Economists: Carbon price "Necessary and desirable" for Australian economy



[news_posted_on] 02 June 2011  | 
Leading Australian economists today united in calling for a price on carbon pollution, saying it was both a necessary and desirable structural reform for the Australian economy.

They said it was critical that any price mechanism covered as many high-carbon producing sectors of the economy as possible, saying a price on pollution - preferably an emissions trading scheme - was the best way to reduce carbon emissions.

The group of high-profile Australian economists includes former ANZ chief economist Saul Eslake, Westpac's Bill Evans, former Liberal Party leader John Hewson, Citigroup Global Markets' Paul Brennan, Lowy Institute visiting fellow Stephen Grenville, and Macquarie Bank's Richard Gibbs.

In an open letter, the economists said implementation would be critical to the success of any carbon scheme, and that a properly designed price mechanism would provide an effective incentive to shift the economy over time to more low-carbon, energy-efficient patterns of consumption and production.

"Consumers and businesses alike require a clear pricing signal, a price on carbon that will drive a shift in relative prices, and so shift economic behaviour towards lower carbon and more energy efficient options," said Richard Gibbs, Global Head of Economics and Chief Economist, Macquarie Bank Limited. "Australia has a long and successful history of formulating and implementing bold and innovative macroeconomic structural reform. Carbon pricing is, and should be, no exception."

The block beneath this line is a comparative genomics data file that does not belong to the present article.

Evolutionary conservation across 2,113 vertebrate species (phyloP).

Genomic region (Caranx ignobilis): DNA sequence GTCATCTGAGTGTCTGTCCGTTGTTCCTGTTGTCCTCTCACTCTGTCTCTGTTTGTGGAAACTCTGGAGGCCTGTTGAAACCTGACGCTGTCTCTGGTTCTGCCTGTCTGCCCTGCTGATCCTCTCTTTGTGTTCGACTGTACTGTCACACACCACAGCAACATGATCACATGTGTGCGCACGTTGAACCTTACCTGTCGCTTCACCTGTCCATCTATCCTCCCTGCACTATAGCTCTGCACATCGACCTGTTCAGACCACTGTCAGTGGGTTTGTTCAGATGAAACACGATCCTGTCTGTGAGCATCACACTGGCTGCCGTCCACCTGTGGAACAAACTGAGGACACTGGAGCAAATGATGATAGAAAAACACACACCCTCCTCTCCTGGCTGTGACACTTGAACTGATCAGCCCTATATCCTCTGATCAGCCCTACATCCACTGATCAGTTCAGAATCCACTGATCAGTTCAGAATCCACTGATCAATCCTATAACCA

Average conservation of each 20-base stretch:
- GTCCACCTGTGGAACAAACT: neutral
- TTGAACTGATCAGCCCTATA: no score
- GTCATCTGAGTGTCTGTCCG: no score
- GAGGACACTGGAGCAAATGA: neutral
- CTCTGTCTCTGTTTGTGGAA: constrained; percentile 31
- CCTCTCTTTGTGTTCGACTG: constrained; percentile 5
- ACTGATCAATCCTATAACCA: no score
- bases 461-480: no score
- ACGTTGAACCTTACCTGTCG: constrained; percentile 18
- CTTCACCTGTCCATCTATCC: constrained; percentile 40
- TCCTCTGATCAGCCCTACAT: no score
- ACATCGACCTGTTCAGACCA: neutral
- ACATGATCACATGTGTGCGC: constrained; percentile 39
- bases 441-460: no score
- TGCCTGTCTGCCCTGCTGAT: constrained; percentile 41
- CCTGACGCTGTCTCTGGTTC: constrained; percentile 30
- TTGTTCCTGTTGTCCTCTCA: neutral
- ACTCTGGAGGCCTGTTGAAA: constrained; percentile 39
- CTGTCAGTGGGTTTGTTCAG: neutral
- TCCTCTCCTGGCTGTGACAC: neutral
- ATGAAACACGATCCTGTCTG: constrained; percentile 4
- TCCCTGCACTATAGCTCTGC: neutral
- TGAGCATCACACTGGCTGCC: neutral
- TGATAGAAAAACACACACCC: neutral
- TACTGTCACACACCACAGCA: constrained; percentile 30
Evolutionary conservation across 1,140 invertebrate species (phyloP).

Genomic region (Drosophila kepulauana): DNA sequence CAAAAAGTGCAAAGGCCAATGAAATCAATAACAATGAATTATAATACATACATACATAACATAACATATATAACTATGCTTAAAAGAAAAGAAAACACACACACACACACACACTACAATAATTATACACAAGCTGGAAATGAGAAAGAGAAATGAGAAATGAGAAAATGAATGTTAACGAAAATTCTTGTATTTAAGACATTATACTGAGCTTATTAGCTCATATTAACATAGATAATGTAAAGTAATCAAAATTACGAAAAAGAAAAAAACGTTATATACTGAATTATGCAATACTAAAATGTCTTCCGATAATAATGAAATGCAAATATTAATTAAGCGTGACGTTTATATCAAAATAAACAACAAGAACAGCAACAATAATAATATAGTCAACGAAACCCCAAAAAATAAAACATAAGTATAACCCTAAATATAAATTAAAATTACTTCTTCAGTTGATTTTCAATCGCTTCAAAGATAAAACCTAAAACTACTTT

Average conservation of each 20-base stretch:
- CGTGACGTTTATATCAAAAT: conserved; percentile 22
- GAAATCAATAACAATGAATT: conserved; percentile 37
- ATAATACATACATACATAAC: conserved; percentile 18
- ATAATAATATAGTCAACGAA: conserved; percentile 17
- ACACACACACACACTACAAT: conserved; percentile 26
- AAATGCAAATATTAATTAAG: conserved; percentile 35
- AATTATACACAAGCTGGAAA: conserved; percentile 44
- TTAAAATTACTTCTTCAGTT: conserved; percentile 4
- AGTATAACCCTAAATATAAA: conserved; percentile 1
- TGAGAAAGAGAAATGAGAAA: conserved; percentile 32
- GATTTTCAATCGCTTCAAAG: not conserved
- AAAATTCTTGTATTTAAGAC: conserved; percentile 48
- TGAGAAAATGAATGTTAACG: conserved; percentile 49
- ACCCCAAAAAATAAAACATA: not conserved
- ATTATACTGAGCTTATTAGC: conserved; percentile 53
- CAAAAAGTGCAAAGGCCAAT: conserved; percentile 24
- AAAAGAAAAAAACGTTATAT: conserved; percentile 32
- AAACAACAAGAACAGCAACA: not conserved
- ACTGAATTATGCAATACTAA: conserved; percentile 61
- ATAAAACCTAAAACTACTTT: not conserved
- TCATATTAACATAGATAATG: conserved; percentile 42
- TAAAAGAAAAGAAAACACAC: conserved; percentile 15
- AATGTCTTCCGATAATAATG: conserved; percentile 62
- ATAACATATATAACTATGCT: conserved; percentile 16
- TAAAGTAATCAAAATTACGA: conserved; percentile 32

"By recycling the revenue from putting a price on carbon emissions, there need not be a material financial impact on companies and households," said Paul Brennan, Head of Economics, Citigroup Global Markets, Australia. "The change in relative prices will encourage new investment in, and consumption of, more sustainable sources of energy."

"The move to more efficient, cleaner energy through a well designed market mechanism to price carbon is a major and desirable structural and economic reform which will help Australia competitively position in a global low carbon economy," said Bill Evans, Chief Economist, Westpac. "A key feature of successful policy reform is the inclusion of mechanisms to enable industry to successfully make a smooth transition to the new policy framework, a transition which should take considerable time and by its very nature is unlikely to be costless. Governments should see the cost of ensuring that smooth transition as a justifiable investment in Australia's future and should not feel constrained by any fixed notions of 'budget neutrality' in the short term in managing this transition."

Former Leader of the Liberal Party, Dr John Hewson said, "It is important to get the economics right. Australia needs to take substantive, urgent and apolitical action on carbon pricing for the sake of our economy and our environment. The failure of our generation to act will cost future generations dearly."

"The window for limiting future costly climate change is rapidly closing. A carbon pollution price, in particular an emissions trading scheme, is the most economically efficient and environmentally effective way to reduce carbon pollution," said Dermot O'Gorman, CEO of WWF, who facilitated the economists' open letter.

The letter also calls for the price mechanism to be administered by an independent authority.

For more information, or to arrange an interview please contact: Jaya Myler, 0422 202 881 jmyler@wwf.org.au

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